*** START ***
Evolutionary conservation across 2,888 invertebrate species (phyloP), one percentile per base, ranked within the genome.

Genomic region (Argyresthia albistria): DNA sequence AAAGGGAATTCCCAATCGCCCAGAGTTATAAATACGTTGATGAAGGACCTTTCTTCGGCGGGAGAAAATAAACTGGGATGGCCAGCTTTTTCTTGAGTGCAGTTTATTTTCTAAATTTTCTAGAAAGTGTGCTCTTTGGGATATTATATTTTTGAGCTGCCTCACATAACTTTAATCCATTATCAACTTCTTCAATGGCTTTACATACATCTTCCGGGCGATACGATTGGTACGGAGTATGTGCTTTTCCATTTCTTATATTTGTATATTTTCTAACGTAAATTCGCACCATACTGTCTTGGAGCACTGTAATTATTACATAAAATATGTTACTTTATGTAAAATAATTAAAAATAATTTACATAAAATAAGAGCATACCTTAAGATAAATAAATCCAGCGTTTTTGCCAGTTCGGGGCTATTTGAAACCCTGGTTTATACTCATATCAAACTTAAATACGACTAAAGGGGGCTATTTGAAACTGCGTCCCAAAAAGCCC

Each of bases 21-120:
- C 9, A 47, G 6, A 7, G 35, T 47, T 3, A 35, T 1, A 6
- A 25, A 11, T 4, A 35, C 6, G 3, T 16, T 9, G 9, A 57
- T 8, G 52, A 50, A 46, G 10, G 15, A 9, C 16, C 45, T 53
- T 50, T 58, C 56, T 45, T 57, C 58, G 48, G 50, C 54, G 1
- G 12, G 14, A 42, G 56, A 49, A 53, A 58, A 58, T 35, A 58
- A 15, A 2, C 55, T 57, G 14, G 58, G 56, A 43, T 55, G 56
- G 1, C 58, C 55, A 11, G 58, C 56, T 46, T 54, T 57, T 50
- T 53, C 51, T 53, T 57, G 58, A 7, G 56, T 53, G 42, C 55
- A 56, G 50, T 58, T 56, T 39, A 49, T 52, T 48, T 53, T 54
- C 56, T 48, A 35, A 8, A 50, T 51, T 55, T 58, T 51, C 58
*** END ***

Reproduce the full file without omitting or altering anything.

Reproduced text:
Evolutionary conservation across 2,888 invertebrate species (phyloP), one percentile per base, ranked within the genome.

Genomic region (Argyresthia albistria): DNA sequence AAAGGGAATTCCCAATCGCCCAGAGTTATAAATACGTTGATGAAGGACCTTTCTTCGGCGGGAGAAAATAAACTGGGATGGCCAGCTTTTTCTTGAGTGCAGTTTATTTTCTAAATTTTCTAGAAAGTGTGCTCTTTGGGATATTATATTTTTGAGCTGCCTCACATAACTTTAATCCATTATCAACTTCTTCAATGGCTTTACATACATCTTCCGGGCGATACGATTGGTACGGAGTATGTGCTTTTCCATTTCTTATATTTGTATATTTTCTAACGTAAATTCGCACCATACTGTCTTGGAGCACTGTAATTATTACATAAAATATGTTACTTTATGTAAAATAATTAAAAATAATTTACATAAAATAAGAGCATACCTTAAGATAAATAAATCCAGCGTTTTTGCCAGTTCGGGGCTATTTGAAACCCTGGTTTATACTCATATCAAACTTAAATACGACTAAAGGGGGCTATTTGAAACTGCGTCCCAAAAAGCCC

Each of bases 21-120:
- C 9, A 47, G 6, A 7, G 35, T 47, T 3, A 35, T 1, A 6
- A 25, A 11, T 4, A 35, C 6, G 3, T 16, T 9, G 9, A 57
- T 8, G 52, A 50, A 46, G 10, G 15, A 9, C 16, C 45, T 53
- T 50, T 58, C 56, T 45, T 57, C 58, G 48, G 50, C 54, G 1
- G 12, G 14, A 42, G 56, A 49, A 53, A 58, A 58, T 35, A 58
- A 15, A 2, C 55, T 57, G 14, G 58, G 56, A 43, T 55, G 56
- G 1, C 58, C 55, A 11, G 58, C 56, T 46, T 54, T 57, T 50
- T 53, C 51, T 53, T 57, G 58, A 7, G 56, T 53, G 42, C 55
- A 56, G 50, T 58, T 56, T 39, A 49, T 52, T 48, T 53, T 54
- C 56, T 48, A 35, A 8, A 50, T 51, T 55, T 58, T 51, C 58